1. The ad is placed in the wrong media. Before placing your ad in any publication, examine the readership information in its media kit to determine whether it reaches your target audience with a reasonably small amount of waste. For example, if you want to reach a larger audience check the audience numbers carefully to find out who is getting the publication or watching the station.

In addition, you need to make sure the demographics of the audience of your media choices matches closely to the demographics of your station.  I’ve seen many a high-end furniture store or automotive manufacturer essentially waste their advertising dollars on stations whose average audience’s income is too low to actually ever purchase their product.  Many advertisers quickly jump on cheap rates without considering the quality of the advertising medium they are buying.  In advertising, as in life, you often get what you pay for.

2. The ad is run on the wrong day. Search corridor media are those people reach for when they’ve made a decision to buy. You’ve probably noticed how, on any given day, your favorite section of the daily newspaper becomes a search corridor for a particular type of product. All the local banks may run ads on Mondays in the Business section, for example, or all the ads for audio equipment may run on Fridays in the Weekend section.

If you place an ad for audio equipment on Thursday in Main News instead of on Friday in the Weekend section with the other stereo advertisers, you’ve removed your ad from the search corridor. Prospects looking for audio equipment simply will not be looking for your ad in Main News on Thursday.

3. There are barriers to sales. If it’s too hard for prospects to get information or make a purchase, then no ad, no matter how well-produced, can work for you. When people respond to your ad, do they get stuck in voice-mail jail? Can they speak with a real person who is knowledgeable about the offer in the ad? Do they get a busy signal? If so, many prospects will give up and buy from someone else.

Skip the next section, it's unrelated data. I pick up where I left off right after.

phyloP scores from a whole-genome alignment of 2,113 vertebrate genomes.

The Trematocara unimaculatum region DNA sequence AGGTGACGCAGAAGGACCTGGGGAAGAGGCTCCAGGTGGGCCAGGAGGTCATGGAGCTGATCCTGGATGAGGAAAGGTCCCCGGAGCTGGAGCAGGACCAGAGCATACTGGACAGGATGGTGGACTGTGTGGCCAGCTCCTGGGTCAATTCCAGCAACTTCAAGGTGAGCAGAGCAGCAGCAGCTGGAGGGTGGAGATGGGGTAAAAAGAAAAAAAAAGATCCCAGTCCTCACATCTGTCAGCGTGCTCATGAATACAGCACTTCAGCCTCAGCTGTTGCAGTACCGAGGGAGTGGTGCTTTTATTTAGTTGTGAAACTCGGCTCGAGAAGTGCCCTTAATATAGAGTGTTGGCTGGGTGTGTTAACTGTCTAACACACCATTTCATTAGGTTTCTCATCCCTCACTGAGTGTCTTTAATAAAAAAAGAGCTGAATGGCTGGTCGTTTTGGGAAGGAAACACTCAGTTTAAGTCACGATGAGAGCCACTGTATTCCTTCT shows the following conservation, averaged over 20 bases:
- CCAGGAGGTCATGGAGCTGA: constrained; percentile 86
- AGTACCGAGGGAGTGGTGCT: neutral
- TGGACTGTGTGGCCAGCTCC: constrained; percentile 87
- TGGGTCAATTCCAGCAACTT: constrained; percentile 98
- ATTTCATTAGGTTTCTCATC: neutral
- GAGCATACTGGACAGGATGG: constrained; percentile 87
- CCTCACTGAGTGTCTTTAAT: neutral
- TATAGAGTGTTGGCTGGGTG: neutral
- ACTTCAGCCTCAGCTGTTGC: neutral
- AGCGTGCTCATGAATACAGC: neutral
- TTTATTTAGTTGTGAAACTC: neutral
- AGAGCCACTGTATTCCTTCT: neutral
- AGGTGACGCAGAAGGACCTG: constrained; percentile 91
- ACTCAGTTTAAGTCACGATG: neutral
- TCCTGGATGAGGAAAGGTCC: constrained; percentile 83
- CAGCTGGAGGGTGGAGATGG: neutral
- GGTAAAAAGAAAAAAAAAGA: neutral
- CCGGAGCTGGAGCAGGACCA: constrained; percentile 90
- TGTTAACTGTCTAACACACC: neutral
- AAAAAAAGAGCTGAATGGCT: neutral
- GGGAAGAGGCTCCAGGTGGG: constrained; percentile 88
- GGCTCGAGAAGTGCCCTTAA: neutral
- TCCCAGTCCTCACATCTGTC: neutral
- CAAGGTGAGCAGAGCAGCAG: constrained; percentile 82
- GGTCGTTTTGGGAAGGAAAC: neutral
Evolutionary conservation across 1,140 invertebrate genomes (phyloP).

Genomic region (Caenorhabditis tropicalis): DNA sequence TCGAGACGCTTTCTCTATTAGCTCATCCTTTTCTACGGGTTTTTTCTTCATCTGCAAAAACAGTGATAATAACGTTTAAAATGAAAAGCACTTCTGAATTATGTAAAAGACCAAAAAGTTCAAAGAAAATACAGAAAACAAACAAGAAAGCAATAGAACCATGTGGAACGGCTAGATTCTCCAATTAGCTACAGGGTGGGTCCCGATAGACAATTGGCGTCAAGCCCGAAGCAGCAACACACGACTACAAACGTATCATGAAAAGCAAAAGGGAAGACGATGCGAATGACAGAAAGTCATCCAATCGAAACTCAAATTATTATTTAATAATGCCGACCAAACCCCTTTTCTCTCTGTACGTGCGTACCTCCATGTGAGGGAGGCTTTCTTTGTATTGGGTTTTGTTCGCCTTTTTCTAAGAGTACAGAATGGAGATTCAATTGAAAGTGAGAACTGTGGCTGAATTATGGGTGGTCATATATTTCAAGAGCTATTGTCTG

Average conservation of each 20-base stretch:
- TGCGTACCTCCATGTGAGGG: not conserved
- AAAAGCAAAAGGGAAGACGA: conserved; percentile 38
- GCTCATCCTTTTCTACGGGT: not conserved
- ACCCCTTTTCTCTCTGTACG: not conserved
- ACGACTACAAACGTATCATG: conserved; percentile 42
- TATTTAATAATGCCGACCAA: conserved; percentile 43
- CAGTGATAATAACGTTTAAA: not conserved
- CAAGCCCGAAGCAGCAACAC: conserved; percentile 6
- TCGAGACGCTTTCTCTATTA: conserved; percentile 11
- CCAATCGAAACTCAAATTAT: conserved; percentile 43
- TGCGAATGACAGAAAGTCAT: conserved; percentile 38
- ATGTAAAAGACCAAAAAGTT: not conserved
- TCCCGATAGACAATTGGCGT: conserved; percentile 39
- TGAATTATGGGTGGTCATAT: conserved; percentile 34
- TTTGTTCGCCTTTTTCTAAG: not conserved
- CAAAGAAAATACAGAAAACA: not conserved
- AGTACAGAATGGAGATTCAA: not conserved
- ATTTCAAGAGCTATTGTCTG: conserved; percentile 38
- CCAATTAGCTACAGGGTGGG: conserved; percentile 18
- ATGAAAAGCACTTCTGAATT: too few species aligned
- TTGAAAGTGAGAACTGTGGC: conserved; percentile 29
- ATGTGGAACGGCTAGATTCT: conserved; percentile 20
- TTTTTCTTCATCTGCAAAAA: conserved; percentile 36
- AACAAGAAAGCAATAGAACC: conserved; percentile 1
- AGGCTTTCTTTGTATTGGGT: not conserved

Often, an otherwise excellent ad will fail solely because the advertiser didn’t provide a toll-free number or website. If you ask prospects to spend their own money to find out about your product or service, you’re placing a significant barrier to sales in their way.

4. The offer is too weak or just plain wrong. Before placing an offer in your ad, it’s important to determine how it stacks up next to competitors’ offers. To find out, clip their ads regularly. And consider this: It’s not always important to beat the competition on price. Instead, find a way to add value with additional services or products.

Once you’ve hit on what you believe is your best offer, you may have to test it to see if you’re offering something your prospects want to buy. When a good ad with what you think is a top-flight offer fails to pull, strengthen the offer. Once you find an offer that improves your ad-response rates, stick with it until it stops working for you.

5. You aren’t advertising frequently enough. Companies that advertise consistently, such as regional banks, build up “awareness” among their target audiences. So if your local bank offers in its weekly ad a new service, such as one-hour approval on auto loans, it will probably reap a significant response, even though it’s the first time that particular ad has appeared.

If you’re a new advertiser, however, you haven’t yet built up awareness among your target audience, so you’ll have to run your ad with some frequency before it begins to garner responses. The frequency required depends on what you’re marketing, the complexity of your message, and how well your target audience understands your type of product or service.

 

From your experience, are there other aspects you should be checking to figure out where good ads go wrong?

August 27, 2009 at 3:22 PM Leave a comment